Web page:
Since 2012, 13 US states have legalized adult-use cannabis by way of voter-approved ballot initiatives, and several more approved medical marijuana programs via that same process. Most Americans have celebrated these cannabis reform victories, but in Idaho, the idea that voters could overturn the state's drug prohibition laws has lawmakers running scared.
This week, Republican state Senator Scott Grow introduced Senate Joint Resolution 101, a measure designed to protect the state's existing drug prohibition laws. Idaho law already prohibits cannabis, psychedelics, MDMA, and other psychoactive drugs, but this proposal would officially add these prohibitions to the state's constitution.
The Idaho Statesman reports that this resolution would add a new section to the state constitution that bans “the production, manufacture, transportation, sale, delivery, dispensing, distribution, possession, or use of a psychoactive drug,” except for drugs approved by the US Food and Drug Administration. This proposal would not change existing state laws, but would make it much harder for voters or lawmakers to legalize weed or other drugs.
Grow argued that his proposal would prevent the “erosion” of the state's sacred prohibition laws. According to the Statesman, the senator argued that “neighboring states have legalized controlled substances to the detriment of their children, families and communities,” a conclusion that has been refuted by scientific research finding that adult-use laws do not increase teen pot use or crime, and can actually reduce alcohol and opioid use.
All of the Gem State's neighbors have legalized some form of cannabis, with the exception of Wyoming. Adult-use weed is now legal in Washington, Oregon, Nevada, and Montana, and medical marijuana is legal in Utah. Idaho is far less progressive than most of its neighbors, though, and continues to prohibit medical marijuana and even non-psychoactive hemp.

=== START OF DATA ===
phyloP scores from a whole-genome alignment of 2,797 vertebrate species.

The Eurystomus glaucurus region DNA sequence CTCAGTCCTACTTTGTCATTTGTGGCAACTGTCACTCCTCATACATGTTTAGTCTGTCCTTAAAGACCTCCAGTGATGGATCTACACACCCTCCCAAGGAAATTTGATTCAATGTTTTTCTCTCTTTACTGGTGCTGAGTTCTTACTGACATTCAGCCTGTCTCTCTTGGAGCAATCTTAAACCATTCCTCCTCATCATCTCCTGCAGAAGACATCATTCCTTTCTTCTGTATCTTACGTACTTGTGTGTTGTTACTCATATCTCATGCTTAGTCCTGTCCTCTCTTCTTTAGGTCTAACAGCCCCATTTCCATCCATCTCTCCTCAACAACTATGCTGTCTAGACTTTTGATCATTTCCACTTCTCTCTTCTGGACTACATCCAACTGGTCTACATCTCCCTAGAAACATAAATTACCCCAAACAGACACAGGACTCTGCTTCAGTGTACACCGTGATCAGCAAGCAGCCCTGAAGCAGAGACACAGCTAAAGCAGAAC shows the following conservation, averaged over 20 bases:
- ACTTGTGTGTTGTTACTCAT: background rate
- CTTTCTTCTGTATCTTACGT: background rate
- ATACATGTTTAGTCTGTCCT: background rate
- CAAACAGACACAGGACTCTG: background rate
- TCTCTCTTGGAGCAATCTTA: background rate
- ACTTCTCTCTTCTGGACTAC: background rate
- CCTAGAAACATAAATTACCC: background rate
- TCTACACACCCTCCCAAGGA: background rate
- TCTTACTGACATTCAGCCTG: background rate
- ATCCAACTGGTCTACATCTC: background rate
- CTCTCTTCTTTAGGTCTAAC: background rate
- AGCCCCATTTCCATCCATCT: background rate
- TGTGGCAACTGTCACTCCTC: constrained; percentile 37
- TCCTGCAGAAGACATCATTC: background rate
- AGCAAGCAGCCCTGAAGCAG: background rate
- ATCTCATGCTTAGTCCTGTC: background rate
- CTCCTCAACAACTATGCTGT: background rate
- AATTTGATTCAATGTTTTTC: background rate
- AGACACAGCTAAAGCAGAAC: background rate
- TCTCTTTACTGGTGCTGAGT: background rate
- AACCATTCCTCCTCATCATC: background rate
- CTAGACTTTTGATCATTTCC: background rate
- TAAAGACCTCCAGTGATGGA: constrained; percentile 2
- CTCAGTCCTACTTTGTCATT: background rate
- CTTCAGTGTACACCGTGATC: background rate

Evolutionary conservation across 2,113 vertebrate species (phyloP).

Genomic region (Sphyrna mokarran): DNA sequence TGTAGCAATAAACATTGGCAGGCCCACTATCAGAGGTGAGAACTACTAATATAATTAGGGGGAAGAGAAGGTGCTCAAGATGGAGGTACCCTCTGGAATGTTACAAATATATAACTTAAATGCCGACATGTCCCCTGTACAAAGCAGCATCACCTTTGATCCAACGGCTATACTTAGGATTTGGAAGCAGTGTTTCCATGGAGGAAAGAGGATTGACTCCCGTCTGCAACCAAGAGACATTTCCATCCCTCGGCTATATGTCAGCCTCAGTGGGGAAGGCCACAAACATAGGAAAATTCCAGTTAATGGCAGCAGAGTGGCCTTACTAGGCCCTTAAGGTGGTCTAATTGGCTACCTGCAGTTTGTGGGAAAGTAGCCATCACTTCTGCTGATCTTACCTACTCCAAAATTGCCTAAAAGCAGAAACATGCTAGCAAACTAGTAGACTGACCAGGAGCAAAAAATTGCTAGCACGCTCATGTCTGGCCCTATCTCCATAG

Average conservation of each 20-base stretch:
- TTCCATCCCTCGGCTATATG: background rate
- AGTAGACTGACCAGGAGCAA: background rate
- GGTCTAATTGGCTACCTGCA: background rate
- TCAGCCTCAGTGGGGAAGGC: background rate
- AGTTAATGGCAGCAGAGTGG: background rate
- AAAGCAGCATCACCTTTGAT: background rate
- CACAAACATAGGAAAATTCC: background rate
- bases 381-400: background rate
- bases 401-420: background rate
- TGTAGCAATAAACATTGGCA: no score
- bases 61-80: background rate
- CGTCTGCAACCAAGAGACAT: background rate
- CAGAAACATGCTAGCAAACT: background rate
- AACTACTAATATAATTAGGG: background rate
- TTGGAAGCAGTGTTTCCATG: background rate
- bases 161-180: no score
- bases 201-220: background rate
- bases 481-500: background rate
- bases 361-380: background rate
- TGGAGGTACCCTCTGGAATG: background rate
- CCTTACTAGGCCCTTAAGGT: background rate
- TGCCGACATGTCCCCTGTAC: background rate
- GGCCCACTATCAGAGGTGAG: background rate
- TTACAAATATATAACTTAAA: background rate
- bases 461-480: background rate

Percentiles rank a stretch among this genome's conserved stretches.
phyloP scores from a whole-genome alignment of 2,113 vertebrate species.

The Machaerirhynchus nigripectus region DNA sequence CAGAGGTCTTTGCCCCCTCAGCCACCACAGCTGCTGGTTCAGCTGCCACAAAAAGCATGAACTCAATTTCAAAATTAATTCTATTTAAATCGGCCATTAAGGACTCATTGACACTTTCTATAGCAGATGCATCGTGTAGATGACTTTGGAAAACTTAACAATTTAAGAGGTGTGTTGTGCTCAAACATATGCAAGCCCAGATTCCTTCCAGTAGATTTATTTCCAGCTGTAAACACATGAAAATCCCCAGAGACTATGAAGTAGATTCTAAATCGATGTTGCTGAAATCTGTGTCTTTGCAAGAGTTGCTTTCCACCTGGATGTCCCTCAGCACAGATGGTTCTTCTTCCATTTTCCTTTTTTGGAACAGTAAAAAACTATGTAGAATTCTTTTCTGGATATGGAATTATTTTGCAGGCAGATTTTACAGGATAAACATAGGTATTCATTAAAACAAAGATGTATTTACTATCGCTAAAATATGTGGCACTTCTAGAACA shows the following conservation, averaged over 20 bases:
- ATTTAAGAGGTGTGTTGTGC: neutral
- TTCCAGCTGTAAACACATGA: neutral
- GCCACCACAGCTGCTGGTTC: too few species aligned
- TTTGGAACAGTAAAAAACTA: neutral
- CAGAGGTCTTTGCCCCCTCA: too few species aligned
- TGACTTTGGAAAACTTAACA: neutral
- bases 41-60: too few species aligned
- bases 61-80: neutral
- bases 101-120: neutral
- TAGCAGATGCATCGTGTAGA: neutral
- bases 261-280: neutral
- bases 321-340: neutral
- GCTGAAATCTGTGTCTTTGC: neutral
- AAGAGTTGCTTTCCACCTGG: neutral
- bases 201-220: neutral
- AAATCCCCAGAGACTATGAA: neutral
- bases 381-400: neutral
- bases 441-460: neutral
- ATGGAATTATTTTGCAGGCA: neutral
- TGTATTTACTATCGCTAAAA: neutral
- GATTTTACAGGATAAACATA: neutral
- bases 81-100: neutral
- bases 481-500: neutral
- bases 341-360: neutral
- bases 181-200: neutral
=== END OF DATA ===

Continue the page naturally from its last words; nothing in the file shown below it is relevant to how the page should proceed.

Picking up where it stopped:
“It’s a ‘Hail Mary’ pass by the Idaho Legislature to stop the changes in marijuana laws they know are inevitable,” said Russ Belville, spokesperson for an advocacy group pushing for adult-use legalization in the state, to the Idaho Statesman. “It’s not just desperate legislation, it’s also flawed legislation.”
The proposal does indeed have a few serious flaws. For one, it would place references to the state's criminal code into the state constitution. These criminal codes change over time, which would eventually make the amendment invalid. State Senator Grant Burgoyne (D) said that even though he supports the spirit of the proposal, he will reluctantly oppose it due to this technical flaw.
Lawmakers may be able to correct this issue, but because the proposal would amend the constitution, it cannot pass without majority support from the state's legislators - and its voters. To become an amendment, the bill first requires two-thirds support from the state House and Senate. If the bill does pass, the measure will be placed on the state's 2022 midterm election ballot, where the state's voters would be allowed to decide its fate.
Grow and his fellow prohibitionists seem confident that a majority of Idahoans would vote to continue the war against weed indefinitely, but this conclusion is far from a given. Recent polls have found that 70 percent of all Americans are in favor of legalizing cannabis, and thousands of Idaho residents are already crossing state lines to stock up on legal weed. Last year, Oregon officials noted that legal weed sales spiked by 420 percent in towns along the Idaho border.